# Easy to understand real world example for pde with only weak solutions

After taking a course of ODEs, I began reading about the theory of weak solutions. Without any examples the author claimed that i.e. the function being differentiable twice in the interior of the interval is very unrealistic and in practice are often not satisfied.

Is there a easy real world example (i.e. from physics or engineering) I can understand as maths student without physics or engineering background which illustrates where and why we would need weak solutions.

Intuitively, all physical processes are continuous and smooth enough and even taking the example of a shock wave one could i.e. model the pressure right after the shock, since before the show the pressure will likely be constant and therefore not interesting. On the other hand, according to the linked wikipedia article, the change in pressure only happens "almost instantaneously", and can therefore be modelled with a continuous function, which just has a very steep increase at the point of the shock.

Intuitively, all physical processes are continuous and smooth enough and even taking the example of a shock wave one could i.e. model the pressure right after the shock, since before the show the pressure will likely be constant and therefore not interesting. On the other hand, according to the linked wikipedia article, the change in pressure only happens "almost instantaneously", and can therefore be modelled with a continuous function, which just has a very steep increase at the point of the shock.

This is quite a different matter altogether, as you are trying to change how you model things here. In order to do this you need to understand what actually happens during shock formations in this small time frame, at which point you're considering a different problem entirely.

Note the PDE model is always a mathematical approximation to the physical system you are studying, typically because more accurate models are either not known, or too difficult to consider. In the case of shocks, allowing the notion of a weak solution gives us a way to mathematically give meaning to this phenomenon, and hence provides a way to model their behavior.

This naturally leads us to a really good source of examples: conservation laws. In one-dimension these are equations of the form (solved on $$(x,t) \in \mathbb R \times (0,\infty)$$), $$u_t + f(u)_x = 0.$$ Here the subscript denotes partial differentiation. It is known that for many choices of $$f$$ (e.g. $$f(u) = u^2/2$$ which gives Burgers' equation), one finds solutions will develop singularities in finite time (in the form of shock waves). However it is still possible to continue these solutions after these singularities form, which is why we want a notion of a weak solutions.

A detailed discussion of this can be found in many PDE texts, see for example section 3.4 of the book by Evans. This setting is nice because you can often work out solutions explicitly and see discontinuities forming, so it's a good way to develop your understanding of how these things work.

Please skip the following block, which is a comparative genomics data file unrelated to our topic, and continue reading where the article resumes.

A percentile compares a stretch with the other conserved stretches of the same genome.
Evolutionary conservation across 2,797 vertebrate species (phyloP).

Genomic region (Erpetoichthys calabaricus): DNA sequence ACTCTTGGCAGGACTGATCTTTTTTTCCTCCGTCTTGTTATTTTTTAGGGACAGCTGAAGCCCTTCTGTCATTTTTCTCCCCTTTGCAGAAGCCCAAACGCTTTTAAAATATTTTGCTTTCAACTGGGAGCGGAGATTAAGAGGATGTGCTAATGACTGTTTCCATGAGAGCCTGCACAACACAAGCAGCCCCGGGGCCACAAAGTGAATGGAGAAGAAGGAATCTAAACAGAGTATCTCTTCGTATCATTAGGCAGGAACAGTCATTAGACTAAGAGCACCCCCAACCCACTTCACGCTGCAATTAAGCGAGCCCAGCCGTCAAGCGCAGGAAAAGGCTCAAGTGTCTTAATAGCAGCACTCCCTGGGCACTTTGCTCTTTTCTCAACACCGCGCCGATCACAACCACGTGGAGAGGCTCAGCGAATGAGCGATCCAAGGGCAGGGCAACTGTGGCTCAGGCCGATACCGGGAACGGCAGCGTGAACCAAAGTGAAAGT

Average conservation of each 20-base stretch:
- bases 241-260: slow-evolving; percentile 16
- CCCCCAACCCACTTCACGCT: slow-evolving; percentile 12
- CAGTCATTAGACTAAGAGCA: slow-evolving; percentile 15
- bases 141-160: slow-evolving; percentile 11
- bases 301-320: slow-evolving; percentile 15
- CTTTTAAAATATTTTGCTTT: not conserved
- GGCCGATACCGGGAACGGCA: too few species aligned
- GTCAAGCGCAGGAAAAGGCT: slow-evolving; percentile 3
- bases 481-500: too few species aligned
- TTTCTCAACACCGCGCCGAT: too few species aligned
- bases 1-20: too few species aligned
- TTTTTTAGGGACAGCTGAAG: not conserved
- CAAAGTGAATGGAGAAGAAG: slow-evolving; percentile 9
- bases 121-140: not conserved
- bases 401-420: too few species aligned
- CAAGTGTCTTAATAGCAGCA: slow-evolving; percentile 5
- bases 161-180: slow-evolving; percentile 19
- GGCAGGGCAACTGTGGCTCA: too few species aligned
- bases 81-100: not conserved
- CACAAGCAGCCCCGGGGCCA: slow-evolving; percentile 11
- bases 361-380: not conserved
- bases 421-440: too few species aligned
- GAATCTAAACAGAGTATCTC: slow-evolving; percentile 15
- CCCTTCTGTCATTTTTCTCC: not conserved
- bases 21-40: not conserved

All this aside however, it's also important to keep in mind that a key motivation for weak solutions comes from the technical reason that they are much easier to study. In PDE theory it's usually very hard to show the existence of classical solutions directly, and most equations cannot be solved explicitly. Showing the existence of weak solutions on the other hand is manageable in many cases (the key analytical reason is because we can work in spaces with better compactness properties), and from there one can ask whether the weak solutions we obtain are actually suitably regular. An example of this are the Navier-Stokes equations, where weak existence can be shown but proving these are regular would answer one of the millennium problems.

Added later: As requested in the comments, an explicit example of a PDE which develops singularities in finite time. This is example 1 in section 3.4 of Evans.

Consider the initial value problem for the 1-dimensional Burgers' equation, $$u_t + uu_x = 0$$ for $$(x,t) \in \mathbb R \times (0,\infty)$$ subject to the initial condition $$u(0,t) = g(t)$$ where, $$g(t) = \begin{cases} 1, & \text{if } x \leq 0 \\ 1-x, & \text{if } 0 \leq x \leq 1 \\ 0, & \text{if } x \geq 1. \end{cases}$$ Note the initial data is continuous. Using the method of characteristics, we obtain that the unique solution for $$0 \leq t \leq 1$$ must be given by, $$u(x,t) = \begin{cases} 1, & \text{if } x \leq t, 0 \leq t \leq 1 \\ \frac{1-x}{1-t}, & \text{if } t \leq x \leq 1, 0 \leq t \leq 1 \\ 0, & \text{if } x \geq 1, 0 \leq t \leq 1. \end{cases}$$ We see that $$u$$ is continuous in this interval $$\mathbb R \times (0,1),$$ but it is discontinuous on $$\mathbb R \times (0,1).$$ Indeed we have $$u(x_n,1) \rightarrow 0$$ as $$x_n \rightarrow 1,$$ while $$u(1,t_n) \rightarrow 0$$ as $$t_n \rightarrow 1.$$

The problem is that we get characteristic lines that cross at $$(1,1),$$ which prevents us from getting a uniquely defined continuous solution.

• @ViktorGlombik I added an example to my answer, but you might not find it too enlightening. If you really want to understand what's going on I would suggest you read up on the method of characteristics and conservations laws, which should be discussed in any basic PDE text (e.g. Evans, though there may be easier texts to follow). – ktoi Apr 8 at 14:34
• @ViktorGlombik I don't know of many other texts personally, but see for example here: math.stackexchange.com/questions/2827/… Probably the text by Walter Strauss or Fritz John would be suitable, or anything that have a more applied flavour. – ktoi Apr 8 at 16:07